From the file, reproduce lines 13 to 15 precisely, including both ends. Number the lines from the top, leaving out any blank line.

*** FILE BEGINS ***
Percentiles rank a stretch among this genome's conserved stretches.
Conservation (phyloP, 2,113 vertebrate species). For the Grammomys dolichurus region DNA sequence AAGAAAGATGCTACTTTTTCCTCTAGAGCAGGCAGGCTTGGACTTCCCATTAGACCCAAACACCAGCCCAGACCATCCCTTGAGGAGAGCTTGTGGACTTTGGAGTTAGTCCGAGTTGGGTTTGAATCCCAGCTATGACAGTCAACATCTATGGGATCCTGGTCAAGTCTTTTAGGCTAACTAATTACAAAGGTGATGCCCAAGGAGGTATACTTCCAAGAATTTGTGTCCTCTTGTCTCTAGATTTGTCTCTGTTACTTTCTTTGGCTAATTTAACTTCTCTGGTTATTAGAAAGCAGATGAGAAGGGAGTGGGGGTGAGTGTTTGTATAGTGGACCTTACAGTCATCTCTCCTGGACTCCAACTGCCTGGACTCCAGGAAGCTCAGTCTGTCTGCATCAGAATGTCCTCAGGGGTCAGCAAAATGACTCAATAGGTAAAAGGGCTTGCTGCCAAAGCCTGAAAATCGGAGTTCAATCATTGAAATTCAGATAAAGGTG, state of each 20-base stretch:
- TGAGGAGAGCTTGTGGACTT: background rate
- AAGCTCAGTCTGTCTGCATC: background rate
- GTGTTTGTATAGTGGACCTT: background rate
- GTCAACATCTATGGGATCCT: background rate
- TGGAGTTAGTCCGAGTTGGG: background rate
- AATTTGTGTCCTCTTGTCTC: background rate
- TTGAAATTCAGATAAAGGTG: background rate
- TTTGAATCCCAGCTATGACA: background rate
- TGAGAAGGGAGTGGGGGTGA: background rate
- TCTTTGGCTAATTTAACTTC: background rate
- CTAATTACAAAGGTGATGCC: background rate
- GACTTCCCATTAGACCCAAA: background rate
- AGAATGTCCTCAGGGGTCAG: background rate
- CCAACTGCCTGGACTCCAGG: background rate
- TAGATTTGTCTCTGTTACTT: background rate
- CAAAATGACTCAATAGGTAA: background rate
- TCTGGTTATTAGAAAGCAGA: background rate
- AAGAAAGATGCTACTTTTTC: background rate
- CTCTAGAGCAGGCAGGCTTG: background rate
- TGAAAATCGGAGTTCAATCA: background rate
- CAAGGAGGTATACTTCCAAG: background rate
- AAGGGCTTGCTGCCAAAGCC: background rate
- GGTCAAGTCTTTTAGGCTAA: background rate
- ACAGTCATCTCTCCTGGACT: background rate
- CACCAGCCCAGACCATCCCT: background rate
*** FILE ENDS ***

- CTAATTACAAAGGTGATGCC: background rate
- GACTTCCCATTAGACCCAAA: background rate
- AGAATGTCCTCAGGGGTCAG: background rate